Murray beats Federer in 2nd successive Masters final
On paper, this one could have gone either way. Ahead of the Shanghai Masters denouement, numbers three and four in the world had already met in two finals this year and won a title apiece.
Neither had dropped a set along the way in Shanghai, and both were physically in fine shape.
But there were many reasons to suppose that the advantage Andy Murray had in his head-to-head over Roger Federer might take a battering on this occasion. Although he had won the Toronto final, Murray had lost in their three previous meetings, all on Murray’s preferred hard courts: in the Australian Open, in the World Tour finals in London, and in the Cincinnati Masters.
Their progress through the Shanghai draw suggested that Federer was the man to beat. He had taken out John Isner, ranked 20, Andreas Seppi, 58, Robin Soderling, five, and Novak Djokovic, two.
Meanwhile, Murray’s biggest challenge was world No12 Jo-Wilfried Tsonga, only newly returned from a long injury break, and he made heavy weather of his semi-final win over No41 Juan Monaco.
But two things seemed to play a part in what turned out to be a surprising role reversal.
Federer looked as though his reserves of concentration had been exhausted from beating the best of Djokovic and subduing the big game of Soderling. Meanwhile, Murray’s quiet progress had expended little, either physically or mentally, in the run-up to the final. While Murray’s best was saved for last, Federer’s best had been expended in the one before last.
A Murray in full pomp has the beating of any man on the tour, and that is was Federer faced. Perhaps with an ear to the critics who had accused him of being too passive, Murray opened with extraordinary focus, self-discipline, and controlled aggression. It put Federer on the back foot straight away, and that is where he stayed.
Murray elected to receive first, and that turned out to be an astute choice, as Federer made a flat start. A double fault, missed first serves, and over-hit forehands allowed Murray an opening break. The Scot, in contrast, hit great serves straight away, and held to 15.
Federer’s second service game began with another long forehand, and he quickly went a break point down again, but found some better length to hold. He then won a break point of his own against Murray but blew it with a shocking drop shot into the net. The chance to draw level disappeared, along with his first threads of confidence.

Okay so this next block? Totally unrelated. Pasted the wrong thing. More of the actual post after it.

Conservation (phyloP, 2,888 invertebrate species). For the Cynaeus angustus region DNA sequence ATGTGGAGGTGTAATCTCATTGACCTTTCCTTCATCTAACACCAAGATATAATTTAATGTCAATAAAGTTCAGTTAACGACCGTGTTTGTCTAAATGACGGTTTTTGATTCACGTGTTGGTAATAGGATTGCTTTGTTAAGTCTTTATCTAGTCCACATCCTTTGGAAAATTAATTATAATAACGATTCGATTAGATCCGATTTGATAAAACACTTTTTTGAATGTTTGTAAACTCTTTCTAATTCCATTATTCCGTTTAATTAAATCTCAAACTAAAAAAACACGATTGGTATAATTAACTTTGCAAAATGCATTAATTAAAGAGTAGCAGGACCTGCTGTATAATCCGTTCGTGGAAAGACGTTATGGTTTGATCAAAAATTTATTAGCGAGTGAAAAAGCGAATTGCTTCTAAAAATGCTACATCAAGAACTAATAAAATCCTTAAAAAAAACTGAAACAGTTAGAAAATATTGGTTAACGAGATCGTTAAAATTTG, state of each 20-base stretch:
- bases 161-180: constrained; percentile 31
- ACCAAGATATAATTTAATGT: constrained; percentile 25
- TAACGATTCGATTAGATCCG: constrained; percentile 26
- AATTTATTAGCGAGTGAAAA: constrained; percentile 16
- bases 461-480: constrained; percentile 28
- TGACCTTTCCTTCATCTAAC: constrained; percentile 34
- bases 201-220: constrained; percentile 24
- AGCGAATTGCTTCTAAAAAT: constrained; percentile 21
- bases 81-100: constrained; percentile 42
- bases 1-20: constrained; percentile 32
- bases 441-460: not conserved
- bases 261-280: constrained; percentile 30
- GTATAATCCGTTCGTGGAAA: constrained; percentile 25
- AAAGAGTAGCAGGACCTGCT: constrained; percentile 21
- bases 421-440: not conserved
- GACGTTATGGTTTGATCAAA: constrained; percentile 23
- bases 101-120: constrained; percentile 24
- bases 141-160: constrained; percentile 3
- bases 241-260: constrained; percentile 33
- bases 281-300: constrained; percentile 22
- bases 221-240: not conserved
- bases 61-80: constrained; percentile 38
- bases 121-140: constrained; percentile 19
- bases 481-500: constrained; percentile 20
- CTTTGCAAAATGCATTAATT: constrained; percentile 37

Serving at 2-4, Federer made another bad error overhead. He held, but only after five deuces. Another thread of concentration began to fray.
Whenever Federer ventured to the net, Murray whipped the ball past him: the Swiss won only seven of his 13 approaches in the first set. When Federer dropped a ball short, Murray sprinted to retrieve it and made a winning return. When Federer managed a break point, Murray came up with an ace.
It was soul-destroying stuff for a man making so many unforced errors -10 by the sixth game. Murray continued to look more sharp and accurate than he had done all week and, eventually, Federer found himself serving to save the set.
He made another inauspicious start with a double fault and a netted forehand. After 45 minutes, Murray hit a scorching forehand to set up two match points, and then produced the shot of the set, a running angled forehand pass onto the side line: 6-3.
The story continued in the opening game of the second set. Federer won two chances to break the Murray serve, but sent a forehand flying long and just stood, hands on hips, in disbelief.
His unforced error count continued to rise -30 by the end of an all-too-short match -especially on the usually pinpoint accurate forehand down the line. The more Federer failed to contain the solid defence and sustained attack of Murray, the more he showed uncharacteristic signs of frustration, not least in a series of exchanges with the umpire.
Meanwhile, Murray’s average serve speed rose to almost 130mph. He played aggressive baseline rallies -many extending to 25 or more shots -until he saw an opening and fired off a winner. Even the Federer body language -normally inscrutable -gave the game away: all of which did Murray’s confidence no harm at all.
Murray moved to 5-2 and once again Federer was forced to serve for his survival. He drove one forehand at least a foot long, and conceded the match -somewhat appropriately -with a netted volley.
The win marks Murray’s sixth Masters title -his second in as many months -and moves him one ahead of Djokovic’s tally. The loss keeps Federer one Masters title short of Nadal’s record.
Murray was asked afterwards why he doesn’t smile more. He beamed: indeed a rare sight. But the answer was simple. “I’m just shy. I don’t handle all the cameras and the media very well.” The Chinese fans, though, love Murray regardless -even though he beat their favourite in Shanghai.
And it’s probably time that British fans did, too. He has now won more titles than any other British man in the open era: 16. And if he can sustain the kind of confidence and aggression he produced in winning the Toronto and Shanghai Masters, he will become the first British man since Fred Perry in 1936 to win a Grand Slam.
As for Federer, he is meant to play in the Stockholm 250 this week. But it was a subdued man who commented: “Missing so many important shots over and over again obviously took a lot of my confidence away.”
Reminders of the Murray who lost the Australian Open in January: a role reversal indeed.